The Umax PowerLook 3000
Since I've been answering reader's questions for the Digital Help column, one frequent source of interest is a scanner which can work with all sizes of film. Until now I've had to answer that question negatively and advise getting a separate 35mm film scanner and a flat-bed with good resolution which is capable of scanning film. This report is about a professional quality Umax scanner they describe as, "The Flat-bed Drum Scanner," implying it has the capability to do it all, with high professional quality. Now that's a tall order unless you're talking about equipment well into the five figure price category, or consider film scanners with limited capabilities that are just under $10K in price. But the Umax PowerLook 3000 offers film scanning and print scanning up to 8.5x11" with an optical resolution up to 3048dpi for film up to 3.4" wide, and 1220x3048dpi for larger sizes, and at a list retail price of $7695.
Unusual in performance and price, the Umax PowerLook 3000 is also unique in its construction and functions. At first glance it seems like just a rather large flat-bed scanner. It can be described as such, but rather than having a fixed bed and a moving scan bar inside, the Umax has a moving, steel framed, optical glass bed, a fixed dual lens sensor array and illumination sources. The dual, distinct optical setups are the secret to the high-resolution, one providing a "picture" of the whole width of the scan bed, the other just one third, and both focused on a 10,500 element CCD array. That takes care of more than adequate resolution at 3048dpi for even film as small as a 35mm frame (higher than the most popular 35mm scanner at 2700dpi), and very high for all 120 size films, and even a slightly cropped 4x5. Larger film sizes like 5x7 and 8x10 at the 1220dpi optical maximum across, is also much more than adequate.
This great range of scanning
resolution and image size/formats supports professional standards, it
also scans at 14-bit depth per RGB channel, 42 bits in all, and can be
output in 24-bit or 42-bit mode. And finally, the other key dimension
of scan quality, dynamic range, is a healthy 3.6. The scanner is also
supported with a SCSI 2 interface, and two different scanner driver software
packages, MagicScan 4.3, and PowerColor 4.0.
At the present time multiple
image holders are only available from Umax in 35mm size. The 120 and 4x5
size film holders supplied are single units. However, from working successfully
with 35mm mounted in Wess Plastic glassless mounts with the scanner, I
would assume if they have glassless mounts for 120 sizes they would function
equally well for batch scanning.
Working with just one image
at a time, the PowerLook 3000 is not as fast as some 35mm scanners, but
using its ability to batch scan makes up for that and then some. Fortunately
I have a number of scanner film holders and was able to put at least three
or four 120 size images on the scan bed at a time. For anyone who is using
the scanner for archiving, combining this batch ability and selecting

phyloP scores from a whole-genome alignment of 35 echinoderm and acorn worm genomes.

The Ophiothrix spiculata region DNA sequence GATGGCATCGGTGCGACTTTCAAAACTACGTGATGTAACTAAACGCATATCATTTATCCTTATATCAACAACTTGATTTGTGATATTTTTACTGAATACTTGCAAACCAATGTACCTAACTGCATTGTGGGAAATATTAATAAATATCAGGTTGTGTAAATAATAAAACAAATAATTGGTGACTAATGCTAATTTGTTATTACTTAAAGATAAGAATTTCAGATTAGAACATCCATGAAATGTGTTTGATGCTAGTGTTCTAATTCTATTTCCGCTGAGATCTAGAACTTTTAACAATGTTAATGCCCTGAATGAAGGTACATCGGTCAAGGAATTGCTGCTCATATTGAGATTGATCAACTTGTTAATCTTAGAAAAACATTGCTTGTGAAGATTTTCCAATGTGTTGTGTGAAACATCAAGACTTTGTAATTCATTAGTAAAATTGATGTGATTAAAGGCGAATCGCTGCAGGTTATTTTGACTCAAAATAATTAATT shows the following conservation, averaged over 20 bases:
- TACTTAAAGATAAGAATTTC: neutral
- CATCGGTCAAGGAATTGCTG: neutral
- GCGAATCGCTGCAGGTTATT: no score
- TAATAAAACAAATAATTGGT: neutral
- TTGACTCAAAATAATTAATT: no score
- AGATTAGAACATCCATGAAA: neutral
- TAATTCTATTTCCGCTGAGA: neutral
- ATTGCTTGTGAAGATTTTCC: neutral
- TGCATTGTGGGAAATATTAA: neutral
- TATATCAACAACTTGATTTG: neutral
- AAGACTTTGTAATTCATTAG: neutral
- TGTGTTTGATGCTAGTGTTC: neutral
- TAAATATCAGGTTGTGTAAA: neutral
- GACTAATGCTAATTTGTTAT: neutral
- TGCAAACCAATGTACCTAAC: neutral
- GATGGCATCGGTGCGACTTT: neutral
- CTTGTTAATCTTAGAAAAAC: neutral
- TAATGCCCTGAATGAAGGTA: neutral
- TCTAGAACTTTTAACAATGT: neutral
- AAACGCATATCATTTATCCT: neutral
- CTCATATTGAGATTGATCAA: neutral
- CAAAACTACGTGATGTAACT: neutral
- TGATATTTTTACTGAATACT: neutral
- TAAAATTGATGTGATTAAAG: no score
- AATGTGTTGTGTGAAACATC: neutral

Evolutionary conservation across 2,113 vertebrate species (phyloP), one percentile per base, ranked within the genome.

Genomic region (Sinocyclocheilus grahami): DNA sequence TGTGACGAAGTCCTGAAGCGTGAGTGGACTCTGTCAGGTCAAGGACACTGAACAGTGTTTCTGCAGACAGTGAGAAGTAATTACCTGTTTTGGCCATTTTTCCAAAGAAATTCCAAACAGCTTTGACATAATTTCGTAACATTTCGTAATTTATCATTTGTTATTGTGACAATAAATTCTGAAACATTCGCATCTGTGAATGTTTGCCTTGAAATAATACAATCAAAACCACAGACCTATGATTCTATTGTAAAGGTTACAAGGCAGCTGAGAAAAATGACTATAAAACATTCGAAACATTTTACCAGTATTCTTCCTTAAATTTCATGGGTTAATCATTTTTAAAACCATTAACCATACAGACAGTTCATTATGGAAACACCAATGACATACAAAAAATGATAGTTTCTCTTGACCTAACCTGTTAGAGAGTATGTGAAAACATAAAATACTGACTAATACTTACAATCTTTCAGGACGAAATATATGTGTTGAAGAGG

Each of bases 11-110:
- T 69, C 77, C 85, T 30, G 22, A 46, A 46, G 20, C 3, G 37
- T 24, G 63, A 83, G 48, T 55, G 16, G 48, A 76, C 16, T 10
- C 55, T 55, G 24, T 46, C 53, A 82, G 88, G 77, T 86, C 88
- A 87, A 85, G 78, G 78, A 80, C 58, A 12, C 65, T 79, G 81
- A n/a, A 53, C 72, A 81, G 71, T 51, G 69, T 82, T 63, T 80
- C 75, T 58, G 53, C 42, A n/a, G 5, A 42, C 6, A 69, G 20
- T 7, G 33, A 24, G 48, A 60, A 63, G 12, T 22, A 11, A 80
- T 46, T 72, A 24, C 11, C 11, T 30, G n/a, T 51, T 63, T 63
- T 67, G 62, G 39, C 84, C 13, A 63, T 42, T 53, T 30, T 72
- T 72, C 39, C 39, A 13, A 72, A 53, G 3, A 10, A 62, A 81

output in 42-bit mode, is both advantageous in securing a file with all
of the scan data collected by the Umax in it in an archived file, which
can then be color corrected for different applications later.
In all other dimension applied
to all color media, the Umax PowerLook 3000 provided distinctly superior
image quality to any flat-bed scanner I've worked with, and a close
match or better than the professional larger format film scanners. In
other words the visual qualities of the images scanned in sharpness, and
detail is everything and sometimes more than what you would expect based
on the visual appearance of the film image. The range of tones captured
by the scanner provides fine separation of values, and color saturation
and the delineation of tints and hues is a precise representation of the
Umax supplies two software
drivers with the PowerLook 3000, the MagicScan 4.3 which is supplied also
with less sophisticated scanners in their line, and is quite capable and
easy to use, but is not as sophisticated as this excellent piece of hardware
demands. That is probably why the PowerColor 4.0 package was added, which
is a much more complex, and powerful scanner control application. Both
are available for the Macintosh and Windows. PowerColor 4.0, unfortunately,
is designed more for pre-press and CMYK output than for RGB photo purposes.
This does not mean that it does not function well for RGB output, but
that it is difficult to use it well, because the operation paradigm is
quite alien to what a user of Photoshop would find familiar.
Ai For The Umax PowerLook 3000
|For more information about SilverFast contact LaserSoft Imaging at (941) 383-7496 or visit their web site at: www.silverfast.com. The software package for the Umax PowerLook 3000 scanner is $1119, or $1284 for IT-8 calibration. SilverFast is available for a wide range of scanners from very high-end professional models through inexpensive consumer versions and priced accordingly. As well as an independent of any scanner means to process high-bit image files in the HDR version, Photo CD access and correction Photoshop plug-in.|
- Check Out These Spectacular Images Captured by a Pilot From the Cockpit of a Boeing 747 Cargo Plane
- Is Instant Film Photography Making a Comeback? How Fujifilm Has Sparked an Instant Revival
- Take a Gander at the Massive Tamron 150-600mm Superzoom Lens that Debuted at Photokina
- Venus Optics Just Introduced the Weirdest Lens You’ve Ever Seen: The Laowa 24mm f/14 Macro
- Light Touch: Joe McNally On How to Use Multiple Speedlights to Capture Eye-Popping Portraits